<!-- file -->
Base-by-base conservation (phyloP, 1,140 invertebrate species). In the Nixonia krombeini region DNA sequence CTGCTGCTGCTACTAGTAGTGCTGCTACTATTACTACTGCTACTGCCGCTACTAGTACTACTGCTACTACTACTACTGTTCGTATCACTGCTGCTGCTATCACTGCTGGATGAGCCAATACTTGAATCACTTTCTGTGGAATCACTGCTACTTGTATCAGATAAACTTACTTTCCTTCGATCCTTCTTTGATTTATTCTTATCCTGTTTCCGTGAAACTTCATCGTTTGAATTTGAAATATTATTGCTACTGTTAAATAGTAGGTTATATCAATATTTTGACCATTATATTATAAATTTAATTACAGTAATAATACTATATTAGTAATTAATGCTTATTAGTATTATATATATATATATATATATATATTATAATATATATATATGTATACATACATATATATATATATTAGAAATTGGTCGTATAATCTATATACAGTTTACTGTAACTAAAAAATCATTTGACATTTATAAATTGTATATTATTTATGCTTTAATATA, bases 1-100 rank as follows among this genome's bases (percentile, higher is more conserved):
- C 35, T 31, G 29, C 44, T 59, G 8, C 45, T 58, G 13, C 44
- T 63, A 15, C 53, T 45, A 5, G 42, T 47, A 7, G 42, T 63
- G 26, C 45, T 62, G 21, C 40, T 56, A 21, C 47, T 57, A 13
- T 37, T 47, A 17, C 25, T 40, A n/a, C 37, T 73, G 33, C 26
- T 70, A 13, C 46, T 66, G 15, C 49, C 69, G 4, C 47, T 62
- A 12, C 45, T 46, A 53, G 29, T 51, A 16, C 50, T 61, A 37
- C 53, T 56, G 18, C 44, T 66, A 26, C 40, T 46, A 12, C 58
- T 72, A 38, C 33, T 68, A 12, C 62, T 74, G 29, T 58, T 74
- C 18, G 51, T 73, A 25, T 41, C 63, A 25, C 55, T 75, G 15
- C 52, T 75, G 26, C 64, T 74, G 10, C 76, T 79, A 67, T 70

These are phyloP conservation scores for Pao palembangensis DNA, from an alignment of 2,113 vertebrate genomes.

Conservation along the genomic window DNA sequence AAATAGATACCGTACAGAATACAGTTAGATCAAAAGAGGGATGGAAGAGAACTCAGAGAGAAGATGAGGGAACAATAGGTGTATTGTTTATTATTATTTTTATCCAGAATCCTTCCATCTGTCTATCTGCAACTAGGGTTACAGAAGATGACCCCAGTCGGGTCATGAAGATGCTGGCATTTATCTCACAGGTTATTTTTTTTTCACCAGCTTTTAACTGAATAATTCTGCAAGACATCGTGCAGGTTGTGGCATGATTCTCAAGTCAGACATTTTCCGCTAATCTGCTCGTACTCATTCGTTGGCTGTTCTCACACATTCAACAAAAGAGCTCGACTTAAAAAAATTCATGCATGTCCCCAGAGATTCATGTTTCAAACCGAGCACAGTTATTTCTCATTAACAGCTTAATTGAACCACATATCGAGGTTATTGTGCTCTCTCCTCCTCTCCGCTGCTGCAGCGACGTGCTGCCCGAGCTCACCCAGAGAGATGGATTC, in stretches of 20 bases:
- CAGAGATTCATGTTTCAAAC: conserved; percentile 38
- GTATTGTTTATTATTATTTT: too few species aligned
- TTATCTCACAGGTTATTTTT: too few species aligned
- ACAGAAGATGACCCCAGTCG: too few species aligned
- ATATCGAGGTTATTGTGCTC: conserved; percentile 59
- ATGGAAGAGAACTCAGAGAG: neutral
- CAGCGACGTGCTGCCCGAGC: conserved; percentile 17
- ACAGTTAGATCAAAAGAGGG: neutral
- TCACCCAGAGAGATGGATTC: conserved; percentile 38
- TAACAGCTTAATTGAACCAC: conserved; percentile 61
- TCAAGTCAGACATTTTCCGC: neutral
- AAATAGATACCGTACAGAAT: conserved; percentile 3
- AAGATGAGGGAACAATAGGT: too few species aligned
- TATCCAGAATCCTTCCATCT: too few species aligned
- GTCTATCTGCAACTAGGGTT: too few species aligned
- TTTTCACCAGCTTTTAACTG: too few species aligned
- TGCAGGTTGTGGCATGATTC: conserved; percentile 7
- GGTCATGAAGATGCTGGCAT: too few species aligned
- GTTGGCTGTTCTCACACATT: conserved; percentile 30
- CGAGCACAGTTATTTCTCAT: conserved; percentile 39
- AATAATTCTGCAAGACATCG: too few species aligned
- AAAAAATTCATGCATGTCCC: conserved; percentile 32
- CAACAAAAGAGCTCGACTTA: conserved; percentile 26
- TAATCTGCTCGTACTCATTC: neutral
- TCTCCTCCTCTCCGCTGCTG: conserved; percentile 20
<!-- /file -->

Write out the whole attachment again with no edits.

Base-by-base conservation (phyloP, 1,140 invertebrate species). In the Nixonia krombeini region DNA sequence CTGCTGCTGCTACTAGTAGTGCTGCTACTATTACTACTGCTACTGCCGCTACTAGTACTACTGCTACTACTACTACTGTTCGTATCACTGCTGCTGCTATCACTGCTGGATGAGCCAATACTTGAATCACTTTCTGTGGAATCACTGCTACTTGTATCAGATAAACTTACTTTCCTTCGATCCTTCTTTGATTTATTCTTATCCTGTTTCCGTGAAACTTCATCGTTTGAATTTGAAATATTATTGCTACTGTTAAATAGTAGGTTATATCAATATTTTGACCATTATATTATAAATTTAATTACAGTAATAATACTATATTAGTAATTAATGCTTATTAGTATTATATATATATATATATATATATATTATAATATATATATATGTATACATACATATATATATATATTAGAAATTGGTCGTATAATCTATATACAGTTTACTGTAACTAAAAAATCATTTGACATTTATAAATTGTATATTATTTATGCTTTAATATA, bases 1-100 rank as follows among this genome's bases (percentile, higher is more conserved):
- C 35, T 31, G 29, C 44, T 59, G 8, C 45, T 58, G 13, C 44
- T 63, A 15, C 53, T 45, A 5, G 42, T 47, A 7, G 42, T 63
- G 26, C 45, T 62, G 21, C 40, T 56, A 21, C 47, T 57, A 13
- T 37, T 47, A 17, C 25, T 40, A n/a, C 37, T 73, G 33, C 26
- T 70, A 13, C 46, T 66, G 15, C 49, C 69, G 4, C 47, T 62
- A 12, C 45, T 46, A 53, G 29, T 51, A 16, C 50, T 61, A 37
- C 53, T 56, G 18, C 44, T 66, A 26, C 40, T 46, A 12, C 58
- T 72, A 38, C 33, T 68, A 12, C 62, T 74, G 29, T 58, T 74
- C 18, G 51, T 73, A 25, T 41, C 63, A 25, C 55, T 75, G 15
- C 52, T 75, G 26, C 64, T 74, G 10, C 76, T 79, A 67, T 70

These are phyloP conservation scores for Pao palembangensis DNA, from an alignment of 2,113 vertebrate genomes.

Conservation along the genomic window DNA sequence AAATAGATACCGTACAGAATACAGTTAGATCAAAAGAGGGATGGAAGAGAACTCAGAGAGAAGATGAGGGAACAATAGGTGTATTGTTTATTATTATTTTTATCCAGAATCCTTCCATCTGTCTATCTGCAACTAGGGTTACAGAAGATGACCCCAGTCGGGTCATGAAGATGCTGGCATTTATCTCACAGGTTATTTTTTTTTCACCAGCTTTTAACTGAATAATTCTGCAAGACATCGTGCAGGTTGTGGCATGATTCTCAAGTCAGACATTTTCCGCTAATCTGCTCGTACTCATTCGTTGGCTGTTCTCACACATTCAACAAAAGAGCTCGACTTAAAAAAATTCATGCATGTCCCCAGAGATTCATGTTTCAAACCGAGCACAGTTATTTCTCATTAACAGCTTAATTGAACCACATATCGAGGTTATTGTGCTCTCTCCTCCTCTCCGCTGCTGCAGCGACGTGCTGCCCGAGCTCACCCAGAGAGATGGATTC, in stretches of 20 bases:
- CAGAGATTCATGTTTCAAAC: conserved; percentile 38
- GTATTGTTTATTATTATTTT: too few species aligned
- TTATCTCACAGGTTATTTTT: too few species aligned
- ACAGAAGATGACCCCAGTCG: too few species aligned
- ATATCGAGGTTATTGTGCTC: conserved; percentile 59
- ATGGAAGAGAACTCAGAGAG: neutral
- CAGCGACGTGCTGCCCGAGC: conserved; percentile 17
- ACAGTTAGATCAAAAGAGGG: neutral
- TCACCCAGAGAGATGGATTC: conserved; percentile 38
- TAACAGCTTAATTGAACCAC: conserved; percentile 61
- TCAAGTCAGACATTTTCCGC: neutral
- AAATAGATACCGTACAGAAT: conserved; percentile 3
- AAGATGAGGGAACAATAGGT: too few species aligned
- TATCCAGAATCCTTCCATCT: too few species aligned
- GTCTATCTGCAACTAGGGTT: too few species aligned
- TTTTCACCAGCTTTTAACTG: too few species aligned
- TGCAGGTTGTGGCATGATTC: conserved; percentile 7
- GGTCATGAAGATGCTGGCAT: too few species aligned
- GTTGGCTGTTCTCACACATT: conserved; percentile 30
- CGAGCACAGTTATTTCTCAT: conserved; percentile 39
- AATAATTCTGCAAGACATCG: too few species aligned
- AAAAAATTCATGCATGTCCC: conserved; percentile 32
- CAACAAAAGAGCTCGACTTA: conserved; percentile 26
- TAATCTGCTCGTACTCATTC: neutral
- TCTCCTCCTCTCCGCTGCTG: conserved; percentile 20